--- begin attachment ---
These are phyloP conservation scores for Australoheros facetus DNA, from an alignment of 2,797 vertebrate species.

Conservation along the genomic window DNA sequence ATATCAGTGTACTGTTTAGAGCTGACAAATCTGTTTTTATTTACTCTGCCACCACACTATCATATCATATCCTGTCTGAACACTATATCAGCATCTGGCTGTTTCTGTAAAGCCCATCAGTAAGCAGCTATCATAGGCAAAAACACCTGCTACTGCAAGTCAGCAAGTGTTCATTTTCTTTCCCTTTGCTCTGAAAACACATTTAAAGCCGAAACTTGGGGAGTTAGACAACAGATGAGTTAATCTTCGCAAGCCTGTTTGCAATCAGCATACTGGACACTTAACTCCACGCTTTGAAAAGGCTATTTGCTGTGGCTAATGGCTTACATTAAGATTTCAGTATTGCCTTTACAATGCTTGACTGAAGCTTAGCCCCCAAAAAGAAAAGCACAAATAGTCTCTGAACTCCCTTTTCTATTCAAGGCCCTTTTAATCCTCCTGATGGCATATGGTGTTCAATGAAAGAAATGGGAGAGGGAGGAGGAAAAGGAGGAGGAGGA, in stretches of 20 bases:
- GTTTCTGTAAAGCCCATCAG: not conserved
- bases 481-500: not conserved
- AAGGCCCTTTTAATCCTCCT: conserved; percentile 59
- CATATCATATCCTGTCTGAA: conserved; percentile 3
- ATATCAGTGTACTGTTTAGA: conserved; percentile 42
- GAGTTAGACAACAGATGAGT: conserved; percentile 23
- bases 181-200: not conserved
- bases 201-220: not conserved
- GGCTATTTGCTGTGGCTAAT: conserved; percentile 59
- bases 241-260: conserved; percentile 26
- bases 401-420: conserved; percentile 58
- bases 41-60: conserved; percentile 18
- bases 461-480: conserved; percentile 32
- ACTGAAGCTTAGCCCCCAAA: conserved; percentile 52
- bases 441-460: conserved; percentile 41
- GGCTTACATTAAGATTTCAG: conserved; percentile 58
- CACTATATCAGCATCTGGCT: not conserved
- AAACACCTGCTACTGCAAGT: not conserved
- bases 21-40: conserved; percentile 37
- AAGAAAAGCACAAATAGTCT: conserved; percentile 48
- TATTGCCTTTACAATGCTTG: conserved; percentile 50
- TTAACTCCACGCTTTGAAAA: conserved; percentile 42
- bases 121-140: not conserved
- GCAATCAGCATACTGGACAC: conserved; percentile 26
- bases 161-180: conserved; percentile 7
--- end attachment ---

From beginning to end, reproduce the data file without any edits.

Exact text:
These are phyloP conservation scores for Australoheros facetus DNA, from an alignment of 2,797 vertebrate species.

Conservation along the genomic window DNA sequence ATATCAGTGTACTGTTTAGAGCTGACAAATCTGTTTTTATTTACTCTGCCACCACACTATCATATCATATCCTGTCTGAACACTATATCAGCATCTGGCTGTTTCTGTAAAGCCCATCAGTAAGCAGCTATCATAGGCAAAAACACCTGCTACTGCAAGTCAGCAAGTGTTCATTTTCTTTCCCTTTGCTCTGAAAACACATTTAAAGCCGAAACTTGGGGAGTTAGACAACAGATGAGTTAATCTTCGCAAGCCTGTTTGCAATCAGCATACTGGACACTTAACTCCACGCTTTGAAAAGGCTATTTGCTGTGGCTAATGGCTTACATTAAGATTTCAGTATTGCCTTTACAATGCTTGACTGAAGCTTAGCCCCCAAAAAGAAAAGCACAAATAGTCTCTGAACTCCCTTTTCTATTCAAGGCCCTTTTAATCCTCCTGATGGCATATGGTGTTCAATGAAAGAAATGGGAGAGGGAGGAGGAAAAGGAGGAGGAGGA, in stretches of 20 bases:
- GTTTCTGTAAAGCCCATCAG: not conserved
- bases 481-500: not conserved
- AAGGCCCTTTTAATCCTCCT: conserved; percentile 59
- CATATCATATCCTGTCTGAA: conserved; percentile 3
- ATATCAGTGTACTGTTTAGA: conserved; percentile 42
- GAGTTAGACAACAGATGAGT: conserved; percentile 23
- bases 181-200: not conserved
- bases 201-220: not conserved
- GGCTATTTGCTGTGGCTAAT: conserved; percentile 59
- bases 241-260: conserved; percentile 26
- bases 401-420: conserved; percentile 58
- bases 41-60: conserved; percentile 18
- bases 461-480: conserved; percentile 32
- ACTGAAGCTTAGCCCCCAAA: conserved; percentile 52
- bases 441-460: conserved; percentile 41
- GGCTTACATTAAGATTTCAG: conserved; percentile 58
- CACTATATCAGCATCTGGCT: not conserved
- AAACACCTGCTACTGCAAGT: not conserved
- bases 21-40: conserved; percentile 37
- AAGAAAAGCACAAATAGTCT: conserved; percentile 48
- TATTGCCTTTACAATGCTTG: conserved; percentile 50
- TTAACTCCACGCTTTGAAAA: conserved; percentile 42
- bases 121-140: not conserved
- GCAATCAGCATACTGGACAC: conserved; percentile 26
- bases 161-180: conserved; percentile 7